- After playing, or even during, rinse off as much of the blood as possible in the cleaned sink, under running water. This stage can take a surprisingly long time, as just when you think you’ve got it all, some more leaks out. To aid the process, you can stick a sterilised skewer in at various places.
- If you want to take any photos of your baby’s life-support system, this is the last time as the next step will involve starting to dismantle it.
- Some people suggest not encapsulating and consuming the membranes, others choose to do so. I haven’t seen any research suggesting which is preferential, so do your Google due-diligence and make an informed choice on which you prefer.
- If you are removing the membranes, snip them off with the sterilised scissors. I removed mine and saved them in the freezer to plant with a special fruit tree dedicated to my baby. I also cut the cord off and kept it to dry into a heart shape.
- Using the sterilised scissors, cut the placenta into small, thin pieces. The pieces I show below are too big – they were too hard to easily powder once dehydrated, so make sure you do them very thin.
- I arranged mine on greaseproof paper sheets, so they didn’t pick up any potential contamination from the food dehydrator, and also to make them easier to remove from the dehydrator trays.
- Set the dehydrator as per the instructions. Each make may differ so I won’t provide specific settings as they may not be compatible with your make/model. If using an oven, set it to a very low heat setting as you want to dry it not cook it. If the oven feels too hot, leave the door slightly open, or try wedging it open a crack with a utensil.
- If using the oven, check on your dehydrating regularly for the first couple of hours to make sure it’s not cooking. If so, adjust the temperature/open the door more.
- Placenta smells very earthy or iron-y, not unlike good quality compost! I suppose in a way it IS, as it’s been growing a human seedling 😉
- When it’s finished it should be brittle, not bendy or pliable. If it is pliable, keep dehydrating.
- Sterilise the grinding utensil you will be using, the bowl the powder will be tipped into, and any encapsulating equipment you want to use. Sterilise a tray or plate too, large enough to hold the bowl and the encapsulating equipment.
- Grinding can be hard work if the pieces are bigger than ideal, but it’s still doable with a lot of elbow grease or a powerful food processor/mechanical grinder. If you find, like I did, that the pieces are so hard to grind that your grinder/blender starts smoking (!), I’d suggest taking them out and trying to cut them smaller with strong scissors, and maybe doing another dehydration burst, just to dry out the middle more. Other than that, just pound the pieces in the pestle and mortar. Once they are smaller, you could try the mechanical method again as they may blend more easily then. After what feels like HOURS, you will hopefully be left with an earthy powder like this:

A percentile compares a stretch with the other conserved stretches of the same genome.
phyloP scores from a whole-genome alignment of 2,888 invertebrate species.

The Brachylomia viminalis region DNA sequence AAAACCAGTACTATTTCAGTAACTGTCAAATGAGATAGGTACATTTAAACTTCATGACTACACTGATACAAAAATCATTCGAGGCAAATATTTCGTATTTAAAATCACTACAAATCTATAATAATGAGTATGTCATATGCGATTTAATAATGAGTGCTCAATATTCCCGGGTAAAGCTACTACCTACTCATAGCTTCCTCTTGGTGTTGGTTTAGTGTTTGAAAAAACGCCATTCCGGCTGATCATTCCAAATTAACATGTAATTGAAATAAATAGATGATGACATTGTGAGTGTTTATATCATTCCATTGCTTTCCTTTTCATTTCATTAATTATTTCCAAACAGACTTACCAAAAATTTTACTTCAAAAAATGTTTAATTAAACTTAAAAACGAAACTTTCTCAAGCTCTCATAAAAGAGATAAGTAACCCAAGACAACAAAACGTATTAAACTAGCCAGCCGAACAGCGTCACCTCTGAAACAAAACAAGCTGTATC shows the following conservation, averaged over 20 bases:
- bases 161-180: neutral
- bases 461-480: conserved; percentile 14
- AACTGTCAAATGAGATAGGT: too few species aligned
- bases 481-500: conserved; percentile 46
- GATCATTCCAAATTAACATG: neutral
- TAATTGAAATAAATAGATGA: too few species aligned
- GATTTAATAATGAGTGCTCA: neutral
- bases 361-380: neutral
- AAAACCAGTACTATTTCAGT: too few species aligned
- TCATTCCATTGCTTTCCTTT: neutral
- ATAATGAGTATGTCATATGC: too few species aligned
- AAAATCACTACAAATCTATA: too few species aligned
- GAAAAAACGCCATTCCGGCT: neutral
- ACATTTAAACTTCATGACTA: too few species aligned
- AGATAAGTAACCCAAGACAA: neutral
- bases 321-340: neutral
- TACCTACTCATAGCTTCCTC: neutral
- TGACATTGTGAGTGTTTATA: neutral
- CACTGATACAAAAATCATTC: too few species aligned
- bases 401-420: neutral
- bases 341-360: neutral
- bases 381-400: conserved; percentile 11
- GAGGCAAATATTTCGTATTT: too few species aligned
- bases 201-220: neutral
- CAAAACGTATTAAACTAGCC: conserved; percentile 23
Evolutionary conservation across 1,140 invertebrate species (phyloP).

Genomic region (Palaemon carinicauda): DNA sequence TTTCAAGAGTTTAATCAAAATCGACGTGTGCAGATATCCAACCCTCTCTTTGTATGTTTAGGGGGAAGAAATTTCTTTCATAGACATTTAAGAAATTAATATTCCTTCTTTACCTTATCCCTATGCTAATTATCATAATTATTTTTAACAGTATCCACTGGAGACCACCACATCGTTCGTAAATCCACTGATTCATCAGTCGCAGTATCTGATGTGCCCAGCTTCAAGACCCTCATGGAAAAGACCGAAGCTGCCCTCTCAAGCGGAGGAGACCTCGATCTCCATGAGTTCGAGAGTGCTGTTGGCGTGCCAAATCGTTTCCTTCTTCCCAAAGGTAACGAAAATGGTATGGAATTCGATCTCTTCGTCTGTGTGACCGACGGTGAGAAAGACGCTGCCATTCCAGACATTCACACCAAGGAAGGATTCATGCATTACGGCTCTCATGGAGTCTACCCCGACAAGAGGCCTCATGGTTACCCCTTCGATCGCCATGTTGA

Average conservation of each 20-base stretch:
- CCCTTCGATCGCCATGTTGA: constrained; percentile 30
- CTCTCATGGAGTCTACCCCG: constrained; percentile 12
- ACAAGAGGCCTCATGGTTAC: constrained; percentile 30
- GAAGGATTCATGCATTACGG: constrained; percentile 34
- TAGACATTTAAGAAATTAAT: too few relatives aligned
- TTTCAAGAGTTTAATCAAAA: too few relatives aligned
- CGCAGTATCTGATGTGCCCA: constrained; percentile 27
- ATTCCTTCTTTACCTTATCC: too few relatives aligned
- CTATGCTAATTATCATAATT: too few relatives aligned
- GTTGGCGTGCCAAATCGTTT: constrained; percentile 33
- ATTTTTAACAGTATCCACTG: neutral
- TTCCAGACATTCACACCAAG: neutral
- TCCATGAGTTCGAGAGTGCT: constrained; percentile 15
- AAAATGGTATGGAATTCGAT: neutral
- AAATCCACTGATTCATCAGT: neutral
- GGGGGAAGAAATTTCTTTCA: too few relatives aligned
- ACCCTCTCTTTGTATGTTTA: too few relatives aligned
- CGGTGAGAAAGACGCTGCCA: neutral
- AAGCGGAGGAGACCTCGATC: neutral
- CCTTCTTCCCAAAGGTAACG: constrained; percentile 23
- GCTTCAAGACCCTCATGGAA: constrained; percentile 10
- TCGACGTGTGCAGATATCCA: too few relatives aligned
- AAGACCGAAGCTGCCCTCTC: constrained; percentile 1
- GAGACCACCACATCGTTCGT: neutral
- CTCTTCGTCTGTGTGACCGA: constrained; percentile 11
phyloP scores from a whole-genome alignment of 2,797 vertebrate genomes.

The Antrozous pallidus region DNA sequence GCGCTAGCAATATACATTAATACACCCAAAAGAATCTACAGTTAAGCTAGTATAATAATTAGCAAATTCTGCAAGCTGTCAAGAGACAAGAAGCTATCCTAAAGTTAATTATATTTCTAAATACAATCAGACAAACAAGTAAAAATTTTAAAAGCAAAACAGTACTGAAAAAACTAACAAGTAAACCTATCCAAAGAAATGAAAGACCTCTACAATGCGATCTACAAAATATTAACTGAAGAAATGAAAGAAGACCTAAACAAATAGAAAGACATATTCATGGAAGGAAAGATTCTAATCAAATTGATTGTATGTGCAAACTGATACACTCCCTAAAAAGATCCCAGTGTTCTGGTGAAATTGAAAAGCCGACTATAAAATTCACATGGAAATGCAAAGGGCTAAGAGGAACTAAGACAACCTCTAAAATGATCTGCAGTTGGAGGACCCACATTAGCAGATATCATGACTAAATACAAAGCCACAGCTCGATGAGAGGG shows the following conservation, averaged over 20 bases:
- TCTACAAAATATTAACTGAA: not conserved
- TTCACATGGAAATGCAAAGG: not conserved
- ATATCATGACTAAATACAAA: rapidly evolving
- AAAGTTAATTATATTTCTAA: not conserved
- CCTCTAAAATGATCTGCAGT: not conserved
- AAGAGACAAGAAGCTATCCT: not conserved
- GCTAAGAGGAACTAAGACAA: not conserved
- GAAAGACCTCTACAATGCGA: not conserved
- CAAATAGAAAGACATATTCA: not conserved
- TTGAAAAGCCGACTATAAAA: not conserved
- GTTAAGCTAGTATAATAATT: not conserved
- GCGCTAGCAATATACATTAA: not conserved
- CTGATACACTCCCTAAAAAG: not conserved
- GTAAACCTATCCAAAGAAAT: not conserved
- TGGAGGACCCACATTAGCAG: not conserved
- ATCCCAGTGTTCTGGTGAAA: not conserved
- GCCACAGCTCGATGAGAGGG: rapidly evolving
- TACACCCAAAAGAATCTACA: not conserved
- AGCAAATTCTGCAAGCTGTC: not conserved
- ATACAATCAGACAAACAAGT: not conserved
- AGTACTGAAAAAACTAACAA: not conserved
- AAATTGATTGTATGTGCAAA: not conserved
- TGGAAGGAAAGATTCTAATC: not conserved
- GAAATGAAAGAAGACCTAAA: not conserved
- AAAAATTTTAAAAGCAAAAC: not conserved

- Now you’re finally ready to encapsulate your placenta remedy!
- Set up the capsule maker, if using, and place the capsule halves in the sockets, then follow the instructions for filling. I would definitely suggest doing this on a tray so that any stray sprinkles of precious powder can be tipped back into the powder bowl.
- If you’re not using the capsule maker, you could tip the powder into the capsules one by one using a folded piece of paper, or scoop the powder up from the bowl with the empty capsule. Experiment and find which way works best for you 🙂
The capsule maker loaded up with capsules awaiting powder.
The capsules filled with powder, but not levelled off.
The levelled-off capsule bottoms.
Some of the finished capsules!
- Store in a jar in the fridge (or freezer), and take 2 at a time, 3 times a day, for the first two weeks after birth; then 1 or 2 at a time, as needed, anytime after that.
And I couldn’t post this article without showing the owner of the placenta – our beautiful Benedict 🙂
Really hope you found this useful! Please leave a comment below if you have, as we love to hear feedback 🙂 If you have any questions, feel free to ask.
My sister has the same genetic condition as me and my children (Ehlers-Danlos Syndrome). She strives hard to live a normal life as much as possible and has such a strong spirit!